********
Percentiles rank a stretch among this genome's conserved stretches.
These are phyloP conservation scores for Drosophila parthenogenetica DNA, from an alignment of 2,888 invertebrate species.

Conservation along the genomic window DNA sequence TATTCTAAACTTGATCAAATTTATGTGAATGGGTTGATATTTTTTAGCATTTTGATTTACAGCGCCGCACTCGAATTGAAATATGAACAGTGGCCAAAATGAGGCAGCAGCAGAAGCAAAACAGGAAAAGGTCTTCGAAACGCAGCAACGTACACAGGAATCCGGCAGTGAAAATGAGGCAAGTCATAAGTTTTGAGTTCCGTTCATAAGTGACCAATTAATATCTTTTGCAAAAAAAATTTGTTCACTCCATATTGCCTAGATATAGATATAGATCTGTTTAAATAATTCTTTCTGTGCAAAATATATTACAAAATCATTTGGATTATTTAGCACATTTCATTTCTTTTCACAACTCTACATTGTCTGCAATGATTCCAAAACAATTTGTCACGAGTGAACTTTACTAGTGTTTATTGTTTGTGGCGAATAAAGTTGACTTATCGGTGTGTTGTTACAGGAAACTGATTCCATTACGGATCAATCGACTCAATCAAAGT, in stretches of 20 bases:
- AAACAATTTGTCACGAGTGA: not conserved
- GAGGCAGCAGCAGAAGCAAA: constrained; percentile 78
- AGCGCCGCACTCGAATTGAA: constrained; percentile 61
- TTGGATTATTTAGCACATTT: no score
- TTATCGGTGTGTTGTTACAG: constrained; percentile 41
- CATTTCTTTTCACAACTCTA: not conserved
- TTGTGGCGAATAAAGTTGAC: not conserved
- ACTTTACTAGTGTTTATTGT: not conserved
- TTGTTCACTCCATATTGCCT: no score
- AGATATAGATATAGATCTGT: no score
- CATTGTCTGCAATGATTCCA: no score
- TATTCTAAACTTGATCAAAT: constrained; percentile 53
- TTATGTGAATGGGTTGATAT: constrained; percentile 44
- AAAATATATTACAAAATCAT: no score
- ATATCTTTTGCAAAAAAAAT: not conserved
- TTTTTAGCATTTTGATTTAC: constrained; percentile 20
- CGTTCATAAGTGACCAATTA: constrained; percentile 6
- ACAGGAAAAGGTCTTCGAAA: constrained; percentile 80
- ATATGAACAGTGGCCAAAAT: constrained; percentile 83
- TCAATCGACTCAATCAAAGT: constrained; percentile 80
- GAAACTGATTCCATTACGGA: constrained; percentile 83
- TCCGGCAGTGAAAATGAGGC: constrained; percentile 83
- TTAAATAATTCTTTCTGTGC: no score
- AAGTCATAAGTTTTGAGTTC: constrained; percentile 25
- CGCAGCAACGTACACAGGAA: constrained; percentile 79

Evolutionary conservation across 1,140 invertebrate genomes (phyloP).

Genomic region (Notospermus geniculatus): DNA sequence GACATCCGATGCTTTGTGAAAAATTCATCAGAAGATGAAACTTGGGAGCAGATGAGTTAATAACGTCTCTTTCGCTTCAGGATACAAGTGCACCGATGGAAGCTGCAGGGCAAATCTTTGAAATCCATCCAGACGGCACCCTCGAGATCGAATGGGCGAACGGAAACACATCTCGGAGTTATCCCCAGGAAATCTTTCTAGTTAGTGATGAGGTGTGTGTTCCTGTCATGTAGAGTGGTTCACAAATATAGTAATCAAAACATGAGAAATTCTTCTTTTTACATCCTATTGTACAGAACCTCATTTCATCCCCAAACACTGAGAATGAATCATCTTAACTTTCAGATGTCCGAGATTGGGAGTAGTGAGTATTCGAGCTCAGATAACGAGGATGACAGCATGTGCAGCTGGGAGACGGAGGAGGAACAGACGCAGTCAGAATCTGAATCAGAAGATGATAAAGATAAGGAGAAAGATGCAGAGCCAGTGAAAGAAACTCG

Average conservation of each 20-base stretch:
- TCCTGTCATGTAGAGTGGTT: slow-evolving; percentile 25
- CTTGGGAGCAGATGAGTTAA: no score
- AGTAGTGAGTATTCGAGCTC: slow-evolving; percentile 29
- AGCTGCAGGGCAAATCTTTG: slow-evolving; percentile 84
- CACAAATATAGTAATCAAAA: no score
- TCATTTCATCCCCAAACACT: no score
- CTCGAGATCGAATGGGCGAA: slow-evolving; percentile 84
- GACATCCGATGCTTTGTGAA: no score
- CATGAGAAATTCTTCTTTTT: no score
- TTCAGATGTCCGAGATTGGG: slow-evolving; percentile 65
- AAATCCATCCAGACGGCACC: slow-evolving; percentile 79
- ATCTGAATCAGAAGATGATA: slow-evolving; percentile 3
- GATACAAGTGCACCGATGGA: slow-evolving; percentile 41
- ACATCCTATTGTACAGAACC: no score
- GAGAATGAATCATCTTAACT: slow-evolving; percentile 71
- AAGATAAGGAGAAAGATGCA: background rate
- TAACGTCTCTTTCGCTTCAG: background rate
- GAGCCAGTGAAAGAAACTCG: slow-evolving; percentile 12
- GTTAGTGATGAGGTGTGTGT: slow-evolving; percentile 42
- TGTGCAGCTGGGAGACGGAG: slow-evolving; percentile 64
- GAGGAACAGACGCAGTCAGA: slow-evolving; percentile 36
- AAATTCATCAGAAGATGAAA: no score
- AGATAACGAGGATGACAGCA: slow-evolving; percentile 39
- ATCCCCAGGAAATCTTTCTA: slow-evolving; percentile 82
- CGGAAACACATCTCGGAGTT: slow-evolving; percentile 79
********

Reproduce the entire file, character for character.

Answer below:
Percentiles rank a stretch among this genome's conserved stretches.
These are phyloP conservation scores for Drosophila parthenogenetica DNA, from an alignment of 2,888 invertebrate species.

Conservation along the genomic window DNA sequence TATTCTAAACTTGATCAAATTTATGTGAATGGGTTGATATTTTTTAGCATTTTGATTTACAGCGCCGCACTCGAATTGAAATATGAACAGTGGCCAAAATGAGGCAGCAGCAGAAGCAAAACAGGAAAAGGTCTTCGAAACGCAGCAACGTACACAGGAATCCGGCAGTGAAAATGAGGCAAGTCATAAGTTTTGAGTTCCGTTCATAAGTGACCAATTAATATCTTTTGCAAAAAAAATTTGTTCACTCCATATTGCCTAGATATAGATATAGATCTGTTTAAATAATTCTTTCTGTGCAAAATATATTACAAAATCATTTGGATTATTTAGCACATTTCATTTCTTTTCACAACTCTACATTGTCTGCAATGATTCCAAAACAATTTGTCACGAGTGAACTTTACTAGTGTTTATTGTTTGTGGCGAATAAAGTTGACTTATCGGTGTGTTGTTACAGGAAACTGATTCCATTACGGATCAATCGACTCAATCAAAGT, in stretches of 20 bases:
- AAACAATTTGTCACGAGTGA: not conserved
- GAGGCAGCAGCAGAAGCAAA: constrained; percentile 78
- AGCGCCGCACTCGAATTGAA: constrained; percentile 61
- TTGGATTATTTAGCACATTT: no score
- TTATCGGTGTGTTGTTACAG: constrained; percentile 41
- CATTTCTTTTCACAACTCTA: not conserved
- TTGTGGCGAATAAAGTTGAC: not conserved
- ACTTTACTAGTGTTTATTGT: not conserved
- TTGTTCACTCCATATTGCCT: no score
- AGATATAGATATAGATCTGT: no score
- CATTGTCTGCAATGATTCCA: no score
- TATTCTAAACTTGATCAAAT: constrained; percentile 53
- TTATGTGAATGGGTTGATAT: constrained; percentile 44
- AAAATATATTACAAAATCAT: no score
- ATATCTTTTGCAAAAAAAAT: not conserved
- TTTTTAGCATTTTGATTTAC: constrained; percentile 20
- CGTTCATAAGTGACCAATTA: constrained; percentile 6
- ACAGGAAAAGGTCTTCGAAA: constrained; percentile 80
- ATATGAACAGTGGCCAAAAT: constrained; percentile 83
- TCAATCGACTCAATCAAAGT: constrained; percentile 80
- GAAACTGATTCCATTACGGA: constrained; percentile 83
- TCCGGCAGTGAAAATGAGGC: constrained; percentile 83
- TTAAATAATTCTTTCTGTGC: no score
- AAGTCATAAGTTTTGAGTTC: constrained; percentile 25
- CGCAGCAACGTACACAGGAA: constrained; percentile 79

Evolutionary conservation across 1,140 invertebrate genomes (phyloP).

Genomic region (Notospermus geniculatus): DNA sequence GACATCCGATGCTTTGTGAAAAATTCATCAGAAGATGAAACTTGGGAGCAGATGAGTTAATAACGTCTCTTTCGCTTCAGGATACAAGTGCACCGATGGAAGCTGCAGGGCAAATCTTTGAAATCCATCCAGACGGCACCCTCGAGATCGAATGGGCGAACGGAAACACATCTCGGAGTTATCCCCAGGAAATCTTTCTAGTTAGTGATGAGGTGTGTGTTCCTGTCATGTAGAGTGGTTCACAAATATAGTAATCAAAACATGAGAAATTCTTCTTTTTACATCCTATTGTACAGAACCTCATTTCATCCCCAAACACTGAGAATGAATCATCTTAACTTTCAGATGTCCGAGATTGGGAGTAGTGAGTATTCGAGCTCAGATAACGAGGATGACAGCATGTGCAGCTGGGAGACGGAGGAGGAACAGACGCAGTCAGAATCTGAATCAGAAGATGATAAAGATAAGGAGAAAGATGCAGAGCCAGTGAAAGAAACTCG

Average conservation of each 20-base stretch:
- TCCTGTCATGTAGAGTGGTT: slow-evolving; percentile 25
- CTTGGGAGCAGATGAGTTAA: no score
- AGTAGTGAGTATTCGAGCTC: slow-evolving; percentile 29
- AGCTGCAGGGCAAATCTTTG: slow-evolving; percentile 84
- CACAAATATAGTAATCAAAA: no score
- TCATTTCATCCCCAAACACT: no score
- CTCGAGATCGAATGGGCGAA: slow-evolving; percentile 84
- GACATCCGATGCTTTGTGAA: no score
- CATGAGAAATTCTTCTTTTT: no score
- TTCAGATGTCCGAGATTGGG: slow-evolving; percentile 65
- AAATCCATCCAGACGGCACC: slow-evolving; percentile 79
- ATCTGAATCAGAAGATGATA: slow-evolving; percentile 3
- GATACAAGTGCACCGATGGA: slow-evolving; percentile 41
- ACATCCTATTGTACAGAACC: no score
- GAGAATGAATCATCTTAACT: slow-evolving; percentile 71
- AAGATAAGGAGAAAGATGCA: background rate
- TAACGTCTCTTTCGCTTCAG: background rate
- GAGCCAGTGAAAGAAACTCG: slow-evolving; percentile 12
- GTTAGTGATGAGGTGTGTGT: slow-evolving; percentile 42
- TGTGCAGCTGGGAGACGGAG: slow-evolving; percentile 64
- GAGGAACAGACGCAGTCAGA: slow-evolving; percentile 36
- AAATTCATCAGAAGATGAAA: no score
- AGATAACGAGGATGACAGCA: slow-evolving; percentile 39
- ATCCCCAGGAAATCTTTCTA: slow-evolving; percentile 82
- CGGAAACACATCTCGGAGTT: slow-evolving; percentile 79